It’s back—that unpleasant burning sensation deep in your chest. Was it the sausage stuffing at dinner that did you in—or the cheesecake and coffee that ended your meal? Heartburn (often accompanied by gastroesophageal reflux or acid reflux) can certainly ruin a good time.
On any day of the week, more than 15 million Americans experience heartburn, sometimes along with acid reflux, which occurs when stomach acids flow back into the esophagus. Food usually triggers the pain, but some people find that exercising or bending over sets off heartburn. A stressful lifestyle can aggravate the condition.
Chances are, you’ve had an episode yourself, so you know that heartburn’s symptoms can be debilitating: a searing pain in the lower breastbone that may radiate toward your neck, a sour or bitter taste in your mouth and a feeling that you’re about to regurgitate. Heartburn can put a snag in your social plans, wreck a good night’s sleep and zap your productivity at work.
Heartburn usually isn’t serious. Self-care measures—such as improving your diet or losing weight—often resolve the problem. Over-the-counter medications can provide quick relief.
But if you experience heartburn or acid reflux more than twice a week, or your discomfort is severe or awakens you at night, you may have gastroesophageal reflux disease (GERD), a medical condition that needs to be treated. Symptoms of GERD include:
- persistent acid regurgitation, with or without heartburn
- sore throat or hoarseness
- difficulty swallowing
- chest pain
- coughing or wheezing
Left untreated, GERD can cause serious complications such as ulcers, bleeding and narrowing of the esophagus. Ten to 15 percent of people with GERD may go on to develop a serious condition called Barrett’s esophagus, which involves changes to the lining of the lower esophagus. When this happens, the risk for developing esophageal cancer increases.
Keeping track of the foods or circumstances that trigger your discomfort can help you avoid future episodes. You can also curb heartburn and acid reflux by making these lifestyle changes:
- Lose weight if you need to. Carrying excess pounds puts pressure on your stomach and diaphragm, forcing the muscle at the bottom of your esophagus to open and acids to flow upward.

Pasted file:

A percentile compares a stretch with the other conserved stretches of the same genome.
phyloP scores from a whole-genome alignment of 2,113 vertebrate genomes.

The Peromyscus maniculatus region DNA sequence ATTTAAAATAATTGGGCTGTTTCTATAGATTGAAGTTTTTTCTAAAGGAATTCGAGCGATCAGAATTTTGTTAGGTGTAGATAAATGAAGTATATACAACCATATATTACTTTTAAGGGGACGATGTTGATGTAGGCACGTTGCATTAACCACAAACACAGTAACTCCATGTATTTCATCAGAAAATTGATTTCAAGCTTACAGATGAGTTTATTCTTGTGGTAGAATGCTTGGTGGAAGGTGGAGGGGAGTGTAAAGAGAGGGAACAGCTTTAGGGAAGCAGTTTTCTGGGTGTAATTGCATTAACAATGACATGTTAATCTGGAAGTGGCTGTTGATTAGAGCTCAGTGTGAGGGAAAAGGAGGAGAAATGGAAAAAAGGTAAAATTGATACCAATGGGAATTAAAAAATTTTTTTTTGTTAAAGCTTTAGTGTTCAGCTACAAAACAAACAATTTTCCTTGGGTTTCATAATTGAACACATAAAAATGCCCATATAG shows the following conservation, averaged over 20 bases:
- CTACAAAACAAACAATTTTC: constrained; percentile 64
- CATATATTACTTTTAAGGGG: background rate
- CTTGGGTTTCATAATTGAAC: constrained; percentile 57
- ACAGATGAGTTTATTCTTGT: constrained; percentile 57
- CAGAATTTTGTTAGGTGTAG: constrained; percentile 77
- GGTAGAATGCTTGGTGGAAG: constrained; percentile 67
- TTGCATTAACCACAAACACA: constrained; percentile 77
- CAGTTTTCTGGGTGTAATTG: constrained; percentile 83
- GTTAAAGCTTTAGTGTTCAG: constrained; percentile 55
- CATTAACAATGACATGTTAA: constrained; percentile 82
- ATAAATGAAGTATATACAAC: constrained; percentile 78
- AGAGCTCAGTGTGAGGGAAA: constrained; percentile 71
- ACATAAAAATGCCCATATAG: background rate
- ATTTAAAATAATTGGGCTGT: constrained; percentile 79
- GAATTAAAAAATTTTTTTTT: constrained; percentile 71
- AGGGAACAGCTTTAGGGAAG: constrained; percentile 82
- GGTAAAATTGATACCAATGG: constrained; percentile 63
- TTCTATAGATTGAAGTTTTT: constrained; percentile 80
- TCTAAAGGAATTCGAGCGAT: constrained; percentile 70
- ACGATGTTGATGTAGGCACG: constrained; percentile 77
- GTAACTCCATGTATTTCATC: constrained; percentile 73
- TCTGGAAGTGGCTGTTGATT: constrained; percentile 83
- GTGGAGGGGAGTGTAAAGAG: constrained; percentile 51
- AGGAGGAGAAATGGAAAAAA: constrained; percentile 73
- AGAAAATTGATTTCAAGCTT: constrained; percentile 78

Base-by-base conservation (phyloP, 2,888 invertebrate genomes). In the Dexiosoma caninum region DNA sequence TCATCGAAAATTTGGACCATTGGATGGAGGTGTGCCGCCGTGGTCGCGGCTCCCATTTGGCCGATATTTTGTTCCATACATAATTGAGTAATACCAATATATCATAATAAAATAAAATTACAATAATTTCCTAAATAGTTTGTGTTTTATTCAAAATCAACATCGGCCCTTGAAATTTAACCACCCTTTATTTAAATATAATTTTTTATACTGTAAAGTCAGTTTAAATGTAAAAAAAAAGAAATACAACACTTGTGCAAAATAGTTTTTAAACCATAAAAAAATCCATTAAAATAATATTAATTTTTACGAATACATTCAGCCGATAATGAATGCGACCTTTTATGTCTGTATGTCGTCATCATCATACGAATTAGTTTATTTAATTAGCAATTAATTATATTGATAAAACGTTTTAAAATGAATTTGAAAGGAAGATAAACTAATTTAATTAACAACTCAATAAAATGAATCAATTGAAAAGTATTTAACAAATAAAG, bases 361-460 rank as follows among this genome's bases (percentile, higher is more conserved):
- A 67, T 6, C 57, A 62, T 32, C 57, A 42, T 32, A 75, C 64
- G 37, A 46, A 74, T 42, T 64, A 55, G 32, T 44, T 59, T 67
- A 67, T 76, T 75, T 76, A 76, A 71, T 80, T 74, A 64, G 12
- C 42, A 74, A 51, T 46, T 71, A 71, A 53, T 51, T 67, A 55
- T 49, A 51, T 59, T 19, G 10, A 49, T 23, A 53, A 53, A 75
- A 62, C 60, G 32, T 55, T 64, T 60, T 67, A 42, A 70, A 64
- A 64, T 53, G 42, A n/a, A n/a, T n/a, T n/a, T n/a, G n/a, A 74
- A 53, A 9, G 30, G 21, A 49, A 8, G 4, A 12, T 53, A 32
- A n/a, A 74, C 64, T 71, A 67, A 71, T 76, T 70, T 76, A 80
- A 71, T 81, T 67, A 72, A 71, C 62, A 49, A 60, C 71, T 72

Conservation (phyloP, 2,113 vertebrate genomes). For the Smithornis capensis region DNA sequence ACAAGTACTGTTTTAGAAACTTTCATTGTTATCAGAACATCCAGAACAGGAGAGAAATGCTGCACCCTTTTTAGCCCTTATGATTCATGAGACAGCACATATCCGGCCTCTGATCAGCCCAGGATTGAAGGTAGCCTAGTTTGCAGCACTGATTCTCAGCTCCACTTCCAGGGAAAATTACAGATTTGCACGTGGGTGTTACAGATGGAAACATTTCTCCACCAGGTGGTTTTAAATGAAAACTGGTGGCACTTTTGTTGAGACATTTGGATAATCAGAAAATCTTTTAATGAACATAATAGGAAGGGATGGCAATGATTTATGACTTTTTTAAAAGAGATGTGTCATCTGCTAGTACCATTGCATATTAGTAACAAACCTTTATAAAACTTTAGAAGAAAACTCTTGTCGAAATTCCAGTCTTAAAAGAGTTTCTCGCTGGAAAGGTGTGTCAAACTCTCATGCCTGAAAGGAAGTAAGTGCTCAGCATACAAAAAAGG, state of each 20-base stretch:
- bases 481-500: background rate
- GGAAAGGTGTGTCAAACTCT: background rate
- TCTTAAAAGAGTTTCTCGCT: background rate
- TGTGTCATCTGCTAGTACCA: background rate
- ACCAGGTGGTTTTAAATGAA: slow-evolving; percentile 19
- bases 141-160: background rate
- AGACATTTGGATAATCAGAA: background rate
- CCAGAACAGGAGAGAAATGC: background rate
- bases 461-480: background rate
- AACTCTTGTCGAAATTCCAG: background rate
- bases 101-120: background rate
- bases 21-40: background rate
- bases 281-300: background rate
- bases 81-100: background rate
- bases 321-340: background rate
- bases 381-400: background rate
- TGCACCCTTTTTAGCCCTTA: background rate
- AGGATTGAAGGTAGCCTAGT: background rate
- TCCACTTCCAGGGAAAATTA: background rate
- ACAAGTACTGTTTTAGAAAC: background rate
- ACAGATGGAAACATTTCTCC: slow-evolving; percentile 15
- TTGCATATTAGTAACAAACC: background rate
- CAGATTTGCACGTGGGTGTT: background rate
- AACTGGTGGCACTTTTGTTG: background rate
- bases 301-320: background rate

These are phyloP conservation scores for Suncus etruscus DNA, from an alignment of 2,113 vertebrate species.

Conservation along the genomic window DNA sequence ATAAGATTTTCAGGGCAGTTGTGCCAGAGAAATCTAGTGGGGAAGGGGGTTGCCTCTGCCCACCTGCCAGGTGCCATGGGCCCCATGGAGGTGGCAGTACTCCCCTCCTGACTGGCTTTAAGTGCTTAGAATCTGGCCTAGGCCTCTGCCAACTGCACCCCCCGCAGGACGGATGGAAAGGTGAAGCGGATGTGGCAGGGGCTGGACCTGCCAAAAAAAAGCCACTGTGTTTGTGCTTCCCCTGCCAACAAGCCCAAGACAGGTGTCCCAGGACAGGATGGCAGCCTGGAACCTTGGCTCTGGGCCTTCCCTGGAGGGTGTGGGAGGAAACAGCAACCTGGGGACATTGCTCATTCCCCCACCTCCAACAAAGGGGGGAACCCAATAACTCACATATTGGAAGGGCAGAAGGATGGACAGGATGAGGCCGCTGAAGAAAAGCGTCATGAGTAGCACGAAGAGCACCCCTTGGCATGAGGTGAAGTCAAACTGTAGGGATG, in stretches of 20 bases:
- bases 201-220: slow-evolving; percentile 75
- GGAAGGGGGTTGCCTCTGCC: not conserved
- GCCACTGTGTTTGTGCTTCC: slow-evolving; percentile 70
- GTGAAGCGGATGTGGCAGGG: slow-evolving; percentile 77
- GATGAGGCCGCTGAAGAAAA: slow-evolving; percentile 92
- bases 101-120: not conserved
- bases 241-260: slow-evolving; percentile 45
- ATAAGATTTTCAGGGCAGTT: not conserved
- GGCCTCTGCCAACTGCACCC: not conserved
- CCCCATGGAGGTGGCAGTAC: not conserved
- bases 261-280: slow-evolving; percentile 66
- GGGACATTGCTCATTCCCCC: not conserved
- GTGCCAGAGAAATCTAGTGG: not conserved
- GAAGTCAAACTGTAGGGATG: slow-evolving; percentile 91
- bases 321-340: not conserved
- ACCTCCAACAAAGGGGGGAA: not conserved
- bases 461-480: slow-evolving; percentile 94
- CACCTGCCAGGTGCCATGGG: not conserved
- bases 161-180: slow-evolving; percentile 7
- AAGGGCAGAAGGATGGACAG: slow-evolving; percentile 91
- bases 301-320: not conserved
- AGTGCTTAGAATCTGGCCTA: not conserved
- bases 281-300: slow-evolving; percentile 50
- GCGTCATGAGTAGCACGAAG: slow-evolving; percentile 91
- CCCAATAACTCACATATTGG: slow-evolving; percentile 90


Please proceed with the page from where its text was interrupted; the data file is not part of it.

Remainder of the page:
- Stop smoking. Smoking stimulates acid production and inhibits saliva, which protects the esophagus lining.
- Improve your diet. Limit foods that trigger your heartburn, such as fatty foods, tomato products or chocolate. Control your portion sizes and eat smaller meals more often.
- Elevate the head of your bed. Use blocks or try foam wedges (available at drugstores and medical supply stores) to raise your mattress so stomach acid stays put. A 4- to 6-inch incline works well.
- Let your food digest. Avoid exercising, lying down or bending over soon after eating.
- Wear clothes that fit comfortably. Avoid tight belts and clothes that put pressure on your stomach.
- Talk to your doctor about your medications. Some antidepressants, antibiotics, sedatives and other prescription medications may contribute to heartburn. Nonsteroidal anti-inflammatory drugs (NSAIDs) such as aspirin and ibuprofen can also cause heartburn.
When your symptoms fail to improve with lifestyle changes, your doctor may suggest one of the following over-the-counter medications:
- Antacids neutralize stomach acid. They’re good for rapid—but short-term—relief.
- H-2-receptor blockers reduce stomach acid. These work slowly but have longer-lasting effects.
- Proton pump inhibitors (PPIs) shut down active acid pumps in the stomach.
Prescription options include stronger H-2-receptor blockers or PPIs and prokinetic agents that help your stomach empty more rapidly.
When medications don’t bring relief, your doctor may order tests. A barium X-ray can reveal a hiatal hernia, a growth or esophageal narrowing. An endoscopy can help your doctor detect ulcers or inflammations. Ambulatory acid (pH) probe tests measure the amount and frequency of acid reflux.
Surgical procedures and less-invasive measures that tighten the muscle at the bottom of the esophagus to prevent reflux are available for patients with extreme cases of GERD that don’t respond to medication and lifestyle changes.